Nutshell  29437949

Since this unlikely pair of books both revolve around murder plots and I just happened to read them back-to-back, I'm reviewing them together. There are some interesting likenesses and differences.

The main similarity is that both are murder plots. In Nutshell there is an observer of the planning. In Behind Closed Doors, the prospective murderer plots alone.

The main protagonist of Nutshell is an unnamed fetus with remarkably adult observations and thoughts about the intrigue around him/her. 

The main character of Behind Closed Doors is a young woman who finds herself in a terrifying situation with the man who has tricked her into marriage and she has to find a way to save both herself and her mentally challenged younger sister. The author, B.A. Paris has a blockbuster of a first novel. You might read this book in one sitting - it's that good.

Both storylines are riveting - I could hardly put either book down. Behind Closed Doors is what you would call a quick read - all about the desperate housewife and whether she will find a way to safety. Nutshell, on the other hand, is more of a book to savour. The writing is clever, the words are carefully chosen and the syntax is intricate. Multiple award-winning English author, Ian McEwan is an experienced master craftsman. Nutshell is a treat to read, but take your time and enjoy the subtleties. 

Do the murders come to fruition? Aha....that would be telling!

Final similarities: 

Neither book is believable. It IS fiction. 

Both enjoyable reading? Absolutely!

Tuesday, December 20, 2016


Jesse not only has his own YouTube channel, but also his own Instagram and Facebook accounts. The modern dog!

Tuesday, December 13, 2016

A Super Upsetting Cookbook About Sandwiches

A Super Upsetting Cookbook About Sandwiches

A Super Upsetting Cookbook About Sandwiches is another of those quirky cookbooks that seem to be becoming more common - i.e. cookbook writers are using clever writing and intriguing titles to attract potential readers/buyers. 

The author, Tyler Kord, is the chef-owner of No. 7 Sub Shops in NYC. No surprise that I had never heard of this sandwich shop, but if I ever visit the Big Apple, I'll surely look for one, just to taste some of this creativity.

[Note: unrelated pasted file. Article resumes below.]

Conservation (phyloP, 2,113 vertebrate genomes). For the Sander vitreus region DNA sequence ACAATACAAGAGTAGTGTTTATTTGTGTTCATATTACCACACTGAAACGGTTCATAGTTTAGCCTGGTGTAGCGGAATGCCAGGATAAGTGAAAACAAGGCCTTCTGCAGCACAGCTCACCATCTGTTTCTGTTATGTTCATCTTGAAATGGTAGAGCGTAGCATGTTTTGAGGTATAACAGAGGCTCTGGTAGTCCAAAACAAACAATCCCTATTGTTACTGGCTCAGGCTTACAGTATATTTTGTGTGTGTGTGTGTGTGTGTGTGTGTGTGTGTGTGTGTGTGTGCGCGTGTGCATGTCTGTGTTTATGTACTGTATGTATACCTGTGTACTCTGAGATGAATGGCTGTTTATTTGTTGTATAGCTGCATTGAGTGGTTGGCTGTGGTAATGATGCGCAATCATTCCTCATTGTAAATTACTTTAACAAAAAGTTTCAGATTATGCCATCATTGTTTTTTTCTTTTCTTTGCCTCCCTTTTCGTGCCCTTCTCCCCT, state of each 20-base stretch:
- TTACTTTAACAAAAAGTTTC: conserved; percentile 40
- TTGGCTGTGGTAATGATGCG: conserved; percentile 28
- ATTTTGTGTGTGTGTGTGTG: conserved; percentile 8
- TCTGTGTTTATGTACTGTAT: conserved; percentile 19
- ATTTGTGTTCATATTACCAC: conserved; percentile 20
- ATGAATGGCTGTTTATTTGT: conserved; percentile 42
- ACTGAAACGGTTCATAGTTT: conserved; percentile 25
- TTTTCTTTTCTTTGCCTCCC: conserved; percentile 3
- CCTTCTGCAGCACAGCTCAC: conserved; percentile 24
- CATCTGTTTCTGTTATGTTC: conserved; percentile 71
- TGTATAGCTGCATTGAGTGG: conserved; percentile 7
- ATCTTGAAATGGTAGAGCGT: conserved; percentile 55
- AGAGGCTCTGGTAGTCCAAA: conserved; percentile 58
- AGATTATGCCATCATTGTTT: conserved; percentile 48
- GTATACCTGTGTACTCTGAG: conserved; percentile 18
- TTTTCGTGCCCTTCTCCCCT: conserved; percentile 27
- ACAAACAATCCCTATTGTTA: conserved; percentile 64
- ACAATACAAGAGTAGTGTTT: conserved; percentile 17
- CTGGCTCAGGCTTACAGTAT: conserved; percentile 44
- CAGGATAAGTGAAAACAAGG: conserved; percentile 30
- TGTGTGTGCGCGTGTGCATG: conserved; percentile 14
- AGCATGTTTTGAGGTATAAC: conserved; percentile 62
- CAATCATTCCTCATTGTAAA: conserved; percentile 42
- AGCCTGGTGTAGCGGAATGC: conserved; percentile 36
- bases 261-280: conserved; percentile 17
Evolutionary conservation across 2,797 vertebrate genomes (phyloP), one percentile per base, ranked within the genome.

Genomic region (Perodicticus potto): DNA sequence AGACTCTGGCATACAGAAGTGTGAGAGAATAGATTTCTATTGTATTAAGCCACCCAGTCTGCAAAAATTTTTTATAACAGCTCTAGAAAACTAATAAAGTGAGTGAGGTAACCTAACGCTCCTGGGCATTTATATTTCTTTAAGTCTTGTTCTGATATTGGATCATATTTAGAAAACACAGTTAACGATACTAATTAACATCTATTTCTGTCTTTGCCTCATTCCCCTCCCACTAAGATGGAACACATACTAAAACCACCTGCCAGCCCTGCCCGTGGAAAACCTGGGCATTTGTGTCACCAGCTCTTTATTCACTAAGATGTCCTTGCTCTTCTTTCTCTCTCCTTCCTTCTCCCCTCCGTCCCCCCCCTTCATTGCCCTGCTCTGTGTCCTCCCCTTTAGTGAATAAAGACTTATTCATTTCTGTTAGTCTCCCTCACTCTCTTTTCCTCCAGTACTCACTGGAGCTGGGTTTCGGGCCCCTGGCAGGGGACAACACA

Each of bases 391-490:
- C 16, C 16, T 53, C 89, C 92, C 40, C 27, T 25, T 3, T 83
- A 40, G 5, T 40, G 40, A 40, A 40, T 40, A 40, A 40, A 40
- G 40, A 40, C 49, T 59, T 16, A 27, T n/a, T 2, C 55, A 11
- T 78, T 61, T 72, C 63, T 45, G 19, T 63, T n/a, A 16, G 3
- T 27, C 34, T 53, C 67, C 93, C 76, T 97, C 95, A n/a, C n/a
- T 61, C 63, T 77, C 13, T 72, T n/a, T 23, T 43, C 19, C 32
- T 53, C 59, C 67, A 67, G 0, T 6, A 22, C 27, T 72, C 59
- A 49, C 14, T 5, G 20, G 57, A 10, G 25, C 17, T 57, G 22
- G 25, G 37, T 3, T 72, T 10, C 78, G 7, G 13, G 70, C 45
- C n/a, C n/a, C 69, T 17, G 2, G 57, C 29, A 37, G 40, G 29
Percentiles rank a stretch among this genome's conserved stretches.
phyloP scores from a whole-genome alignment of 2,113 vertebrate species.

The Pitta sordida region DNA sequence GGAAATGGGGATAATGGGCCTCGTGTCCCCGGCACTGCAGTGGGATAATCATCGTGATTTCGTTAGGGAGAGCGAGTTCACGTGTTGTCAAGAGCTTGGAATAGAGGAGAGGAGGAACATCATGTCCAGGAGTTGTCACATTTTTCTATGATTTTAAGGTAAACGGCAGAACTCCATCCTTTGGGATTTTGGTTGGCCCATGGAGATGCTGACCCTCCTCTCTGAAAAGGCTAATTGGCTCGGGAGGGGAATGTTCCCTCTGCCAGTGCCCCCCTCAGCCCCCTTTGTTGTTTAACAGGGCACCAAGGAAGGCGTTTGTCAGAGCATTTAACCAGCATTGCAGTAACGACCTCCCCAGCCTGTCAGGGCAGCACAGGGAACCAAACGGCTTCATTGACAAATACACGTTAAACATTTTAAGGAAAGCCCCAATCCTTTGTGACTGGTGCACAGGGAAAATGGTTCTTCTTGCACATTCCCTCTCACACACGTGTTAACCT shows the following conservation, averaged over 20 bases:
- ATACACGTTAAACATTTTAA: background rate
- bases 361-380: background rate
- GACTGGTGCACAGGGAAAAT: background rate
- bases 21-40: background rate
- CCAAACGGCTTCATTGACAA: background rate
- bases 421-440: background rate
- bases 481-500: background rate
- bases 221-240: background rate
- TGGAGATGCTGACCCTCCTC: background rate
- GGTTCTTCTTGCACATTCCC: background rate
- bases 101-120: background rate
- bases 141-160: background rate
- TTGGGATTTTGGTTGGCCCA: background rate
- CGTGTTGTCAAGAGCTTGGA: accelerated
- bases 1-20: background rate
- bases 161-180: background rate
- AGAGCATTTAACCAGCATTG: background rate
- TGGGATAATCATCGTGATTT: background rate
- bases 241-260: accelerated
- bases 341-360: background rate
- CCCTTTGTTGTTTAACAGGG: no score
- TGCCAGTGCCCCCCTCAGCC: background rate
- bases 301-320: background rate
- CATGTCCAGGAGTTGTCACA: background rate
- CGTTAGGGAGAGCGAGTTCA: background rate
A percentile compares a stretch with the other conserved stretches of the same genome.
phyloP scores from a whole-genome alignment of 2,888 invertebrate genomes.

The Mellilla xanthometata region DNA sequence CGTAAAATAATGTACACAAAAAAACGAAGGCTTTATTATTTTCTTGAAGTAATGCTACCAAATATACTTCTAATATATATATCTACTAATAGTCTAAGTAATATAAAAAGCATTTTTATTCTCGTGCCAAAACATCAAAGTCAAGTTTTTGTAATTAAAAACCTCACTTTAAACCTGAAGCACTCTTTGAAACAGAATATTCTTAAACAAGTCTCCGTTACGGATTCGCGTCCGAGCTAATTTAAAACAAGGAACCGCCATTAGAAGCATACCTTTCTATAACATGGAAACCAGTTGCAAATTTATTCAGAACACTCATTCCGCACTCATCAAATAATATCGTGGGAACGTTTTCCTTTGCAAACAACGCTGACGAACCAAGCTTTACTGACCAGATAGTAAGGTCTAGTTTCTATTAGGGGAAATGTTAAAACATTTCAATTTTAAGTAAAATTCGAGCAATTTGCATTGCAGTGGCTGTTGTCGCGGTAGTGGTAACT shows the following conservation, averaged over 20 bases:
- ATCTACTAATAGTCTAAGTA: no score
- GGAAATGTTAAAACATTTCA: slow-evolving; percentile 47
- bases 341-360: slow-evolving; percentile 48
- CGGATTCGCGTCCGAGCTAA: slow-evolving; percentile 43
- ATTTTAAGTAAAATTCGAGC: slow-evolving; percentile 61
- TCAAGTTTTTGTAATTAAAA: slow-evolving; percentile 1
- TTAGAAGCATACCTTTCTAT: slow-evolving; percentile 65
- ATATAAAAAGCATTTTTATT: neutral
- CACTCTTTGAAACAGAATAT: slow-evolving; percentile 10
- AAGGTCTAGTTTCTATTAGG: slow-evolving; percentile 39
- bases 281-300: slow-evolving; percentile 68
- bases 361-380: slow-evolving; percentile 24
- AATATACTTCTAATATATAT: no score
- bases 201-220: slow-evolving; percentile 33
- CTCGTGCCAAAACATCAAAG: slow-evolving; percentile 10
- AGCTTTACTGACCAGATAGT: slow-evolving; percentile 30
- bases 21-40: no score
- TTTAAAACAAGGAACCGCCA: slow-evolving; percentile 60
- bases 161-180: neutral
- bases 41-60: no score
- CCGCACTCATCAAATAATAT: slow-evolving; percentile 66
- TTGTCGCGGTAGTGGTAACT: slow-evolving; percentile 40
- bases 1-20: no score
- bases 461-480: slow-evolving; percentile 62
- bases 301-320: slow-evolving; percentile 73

The recipes in this book are all unusual - not your basic Club Sandwich, that's for sure. For example, the book randomly fell open at this page: 

Sandwiches Fall Apart makes 4 precious sandwiches using curry chicken salad, avocado, iceberg lettuce, fried squid and lime segments. 

Sound interesting? 

Other sandwiches feature Roast Beef (Don't Cry for Me Argentina), Sausages (The Empire Strikes Back), Meatloaf, (Hot Patootie), Cauliflower, Asparagus and Seafood. 

Chef Kord is a self-confessed broccoli fanatic and he doesn't disappoint in this cookbook. We are invited to try Broccoli Classic, using roasted broccoli, ricotta salata, lychee muchim, pine nuts and fried shallots to create 4 large subs.  The photograph looks awesome. 

How about Sympathy for the Devil, a stinky but beautiful veggie burger with avocado blue cheese and roasted onions.

The cookbook also helpfully supplies recipes for many sandwich extras, things like Pickled Red Onions, Roasted Onions, Grape and Celery Salad, Pho Mayo, Jicama SaladPico de Lettuce, Fried Squid, Fried Tofu and so on. 

Two other interesting things about A Super Upsetting Cookbook About Sandwiches:
  1. The foreword has been written by Emma Straub, a relatively well-known author (The Vacationers) who has crafted a tongue-in-cheek tribute to Chef Kord. 
  2. There are a series of illustrations, one at the beginning of each chapter by William Wegman, an artist and photographer who is otherwise very well-known for his series of Weimaraner photographs. 
So....lots of reasons to bring this book home from the library or sneak a peek at it in the bookstore. You might even be inspired to create a fantastic sandwich.

Thursday, December 8, 2016

On Trails, An Exploration

On Trails

On Trails, An Exploration, Robert Moor

This non-fiction book jumped out at me as I was walking past the “New Books” Shelf at the library one morning. On Trails, An Exploration seemed like a no-brainer borrow for somebody who loves walking and who considers and appreciates walking as a metaphor for life. I grabbed it and signed it out.